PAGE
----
Is it still called ego-surfing? That term was coined in the 1990s as more and more people got online, and would put their names into a search engine to see what came up. It soon became clear this was hazardous for authors. A few months after The Thief’s Gamble came out in 1999, I found two very negative reviews. According to one, the book proved I was a patriarchy-enabling betrayer of the sisterhood. The other reckoned it showed I was a ball-breaking man-hater. I was all set to respond, to explain, when a friend working in IT told me to take a breath, step away from my keyboard and think this through. I remain eternally grateful to him for explaining my chances of success were minimal, compared to the significant possibilities of things going badly for all the online world to see. As a more experienced writer told me soon after, ‘Arguing with a critic is like starting an arse-kicking contest with a porcupine. Even if you win, the cost to yourself won’t be worth it.’ The decades since have seen memorable catastrophes when authors have challenged reviews on Amazon and Goodreads.
So no, checking reviews and comments is not what I’m talking about. But another online saying in the 1990s was three things make a post. So here are three solid reasons for writers to stay vigilant over what’s being said about them online these days.
Generative AI has seen an explosion in misinformation. This year’s hobby among writers has been asking ChatGPT and similar for their biography. The inaccuracies that result can be hilarious, as very-far-from-intelligent software scours the Net for anyone with the same name and produces a mishmash of results. After that initial laughter though, this isn’t so funny. How can someone without any prior knowledge of the subject untangle the truth from the nonsense? How can they fact-check when search-engine results are increasingly poisoned by this rubbish?
This gets much worse when some inaccurate statement could have negative professional consequences. Tobias Buckell recently discovered he was being cited as an author praising AI for helping him finish writing a novel, in a lengthy and entirely made-up quote. He was justifiably furious. The excuse that the article was AI-generated so no one is to blame is ridiculous. A human decided to put that lie online – unless no one checked what was being posted, which just makes this worse.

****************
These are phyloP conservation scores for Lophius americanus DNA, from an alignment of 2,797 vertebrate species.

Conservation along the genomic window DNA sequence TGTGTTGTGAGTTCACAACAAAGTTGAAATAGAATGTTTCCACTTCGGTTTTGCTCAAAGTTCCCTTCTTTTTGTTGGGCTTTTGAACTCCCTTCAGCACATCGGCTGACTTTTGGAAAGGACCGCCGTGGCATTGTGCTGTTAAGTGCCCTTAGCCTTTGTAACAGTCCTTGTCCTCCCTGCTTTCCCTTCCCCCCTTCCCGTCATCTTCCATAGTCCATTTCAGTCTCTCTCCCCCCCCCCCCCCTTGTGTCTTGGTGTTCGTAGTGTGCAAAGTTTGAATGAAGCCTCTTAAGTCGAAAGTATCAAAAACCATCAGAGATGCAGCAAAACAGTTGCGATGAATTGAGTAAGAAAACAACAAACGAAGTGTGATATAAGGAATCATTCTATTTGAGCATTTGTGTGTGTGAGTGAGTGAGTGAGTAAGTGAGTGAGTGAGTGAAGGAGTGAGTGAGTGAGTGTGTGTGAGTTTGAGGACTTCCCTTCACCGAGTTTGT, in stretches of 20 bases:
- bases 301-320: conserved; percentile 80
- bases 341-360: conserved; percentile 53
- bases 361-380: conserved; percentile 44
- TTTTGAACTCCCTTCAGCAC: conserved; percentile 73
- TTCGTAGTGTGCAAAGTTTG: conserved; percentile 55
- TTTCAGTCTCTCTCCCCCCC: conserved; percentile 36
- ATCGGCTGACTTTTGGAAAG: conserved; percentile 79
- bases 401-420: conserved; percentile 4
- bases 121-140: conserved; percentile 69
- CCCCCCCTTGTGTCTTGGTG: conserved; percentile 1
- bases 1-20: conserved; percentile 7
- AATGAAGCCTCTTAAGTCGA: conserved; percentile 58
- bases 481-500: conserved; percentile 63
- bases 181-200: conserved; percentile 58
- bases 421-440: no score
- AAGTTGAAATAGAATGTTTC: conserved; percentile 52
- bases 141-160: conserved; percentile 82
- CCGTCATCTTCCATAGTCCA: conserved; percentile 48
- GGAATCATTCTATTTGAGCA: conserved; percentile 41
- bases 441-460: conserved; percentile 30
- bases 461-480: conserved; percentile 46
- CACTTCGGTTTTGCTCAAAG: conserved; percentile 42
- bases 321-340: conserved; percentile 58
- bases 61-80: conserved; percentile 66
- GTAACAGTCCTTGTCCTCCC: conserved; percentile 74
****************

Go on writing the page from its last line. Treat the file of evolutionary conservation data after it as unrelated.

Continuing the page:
There’s also been an upsurge in online impersonation, especially of literary agents, editors and other people working in publishing. Hopeful writers are being contacted with wonderful offers, and some will be too naive to know this is not how the book trade works. Generative-AI makes these scams more plausible and more common. Writers are being impersonated by scammers creating supposedly new stories in much-loved and long-ago completed series. They find themselves listed as authors of books they have never heard of on Amazon and other sites. These ‘books’ are AI-generated garbage, but how is a reader to know that before buying one and finding out that it’s trash? If the reader doesn’t know what’s happened, the danger of reputational damage for that writer is very real.
Not all of this misinformation can be blamed on generative-AI. I have been checking in on a particular Wikipedia page for over a month now, since I noticed a major rewrite that stripped away an individual’s positive achievements and inserted highly critical and inaccurate material. By which I mean paragraphs that no newspaper’s lawyer would let go to print as some statements would be legally actionable. The person making these edits was doing so under a pseudonym, while Wikipedia culture does not accept the subject of a page making changes themselves. (I have written before about issues with Wikipedia.)
I discussed this with several friends who are active on Wikipedia, who were naturally concerned. They undertook to take a look, and assured me that Wikipedia does have systems to deal with such situations. I have observed these systems in action, and I am glad to say that the page now offers fair and balanced content. But resolving this has taken quite a while, and there have been periods when that seriously inaccurate content remained visible. Two things follow from this. Firstly, if you are the subject of a Wikipedia page, check it from time to time. You need to know if inaccurate material has appeared before you can find help to get the facts straight. Secondly, if you are using someone’s page as a source, and something doesn’t seem right, do click on the Talk tab to look for any current disputes between Wikipedia editors.
In conclusion? All these things strengthen the arguments for an author maintaining and updating their own website, to ensure there is at least one source of accurate and up-to-date information about them online, which they control.